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Cross-striped Cabbageworm Moth (Evergestis rimosalis)


Detailing the physical features, habits, territorial reach and other identifying qualities of the Cross-striped Cabbageworm Moth



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A plain-looking adult Cross-striped Cabbageworm Moth can beget an army of leaf-chewing caterpillars that quickly consume garden produce.



Updated: 01/26/2021; Authored By Staff Writer; Content ©www.InsectIdentification.org
The larvae of the Cross-striped Cabbageworm Moth are an enemy to anyone growing cabbage, Brussel sprouts, collards, and other leafy green vegetables. Tubular white eggs are attached with silk to the underside of a leaf. Once they hatch, the light green caterpillars immediately begin chewing their way through the leaf they are on, moving to neighboring leaves as they grow. They change color, becoming black with yellow sides and orange heads, and begin developing short white stripes across the body. Larger caterpillars have thicker stripes. The reproduction of the moth is ongoing throughout the summer, so a single leaf of collard greens could harbor caterpillars of varying ages. Because of the evolving colors as they age, a gardener may think that many different species of caterpillar are attacking the leaf.

Preventing the adult female from laying eggs on the plant is the easiest way to deal with this garden pest. The small brown moth has black eyes and dark smudges at the tips of its wings, and sighting one near the garden should prompt protective action. Covering plants with row covers will keep the female from attaching her eggs on a food source. Removing individual caterpillars by hand - as well as any unhatched eggs - can also curb their numbers and limit crop damage, but this labor intensive method is only suitable for small gardens. If an infestation has already started, insecticidal sprays can help control a population, especially in a large field of greens.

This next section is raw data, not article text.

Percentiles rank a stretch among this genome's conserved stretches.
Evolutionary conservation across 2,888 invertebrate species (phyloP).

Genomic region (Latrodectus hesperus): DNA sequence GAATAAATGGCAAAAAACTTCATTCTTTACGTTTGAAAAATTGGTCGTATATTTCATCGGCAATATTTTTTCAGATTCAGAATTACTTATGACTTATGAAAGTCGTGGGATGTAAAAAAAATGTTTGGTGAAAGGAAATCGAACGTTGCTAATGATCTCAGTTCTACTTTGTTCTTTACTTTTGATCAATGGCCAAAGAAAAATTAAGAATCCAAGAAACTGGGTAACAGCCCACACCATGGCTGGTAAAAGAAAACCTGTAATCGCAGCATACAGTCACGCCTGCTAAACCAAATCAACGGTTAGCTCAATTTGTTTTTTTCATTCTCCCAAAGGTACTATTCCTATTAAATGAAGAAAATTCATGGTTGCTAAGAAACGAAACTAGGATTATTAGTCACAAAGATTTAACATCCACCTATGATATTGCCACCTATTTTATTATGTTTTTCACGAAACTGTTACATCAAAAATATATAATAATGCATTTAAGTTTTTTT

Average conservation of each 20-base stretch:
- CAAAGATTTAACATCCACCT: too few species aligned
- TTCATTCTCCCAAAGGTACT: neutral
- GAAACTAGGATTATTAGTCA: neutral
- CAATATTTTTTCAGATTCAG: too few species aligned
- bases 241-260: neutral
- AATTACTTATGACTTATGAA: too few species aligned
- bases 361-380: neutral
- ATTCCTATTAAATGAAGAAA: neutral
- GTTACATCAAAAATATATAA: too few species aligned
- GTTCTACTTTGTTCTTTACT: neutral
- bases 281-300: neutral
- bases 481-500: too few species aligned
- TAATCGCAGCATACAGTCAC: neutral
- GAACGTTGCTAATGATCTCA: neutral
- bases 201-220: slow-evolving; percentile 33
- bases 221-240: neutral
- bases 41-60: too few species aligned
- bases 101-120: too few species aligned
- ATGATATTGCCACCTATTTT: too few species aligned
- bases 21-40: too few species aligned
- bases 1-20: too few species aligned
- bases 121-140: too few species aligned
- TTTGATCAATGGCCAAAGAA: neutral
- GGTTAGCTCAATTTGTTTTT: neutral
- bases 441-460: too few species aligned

General Characteristics
Capability, Shape, Texture/Pattern, Benefits, Dangers
Flying insect icon
Harmful insect icon
Striped or banded insect icon




Taxonomic Hierarchy
Species Breakdown
Kingdom: Animalia
  Phylum: Arthropoda
    Class: Insecta
      Order: Lepidoptera
        Family: Crambidae
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          Genus: Evergestis
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            Species: rimosalis
Identifying Information
Size, Colors, Features
Scientific Name: Evergestis rimosalis
Category: Butterfly or Moth
Size (Adult; Length): 10mm to 14mm (0.39" to 0.55")
Colorwheel Graphic Colors: black, white, green, yellow, brown, garden pest
Descriptors: caterpillar, chewing, harmful, bands, bumps, flying
Relative Size Comparison
Typical Range Between 10mm and 14mm
Lo: 10mm
Md: 12mm
Hi: 14mm
Territorial Map*
U.S., Canada, and Mexico
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Canadian territory of New Brunswick graphic
Canadian territory of Newfoundland and Labrador graphic
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Canadian territory of Quebec graphic
Canadian territory of Saskatchewan graphic
Territory map graphic of the country of Mexico
Contiguous United States shape map layer graphic
Alaska  
Hawaii  
Prince Edward Is.  
* MAP NOTES: The territorial heat map above showcases (in red) the states and territories of North America where the Cross-striped Cabbageworm Moth may be found (but is not limited to). This sort of data is useful when attempting to see concentrations of particular species across the continent as well as revealing possible migratory patterns over a species' given lifespan. Some insects are naturally confined by environment, weather, mating habits, food resources and the like while others see widespread expansion across most, or all, of North America. States/Territories shown above are a general indicator of areas inhabited by the Cross-striped Cabbageworm Moth. Insects generally go where they please, typically driven by diet, environmental changes, and / or mating habits.

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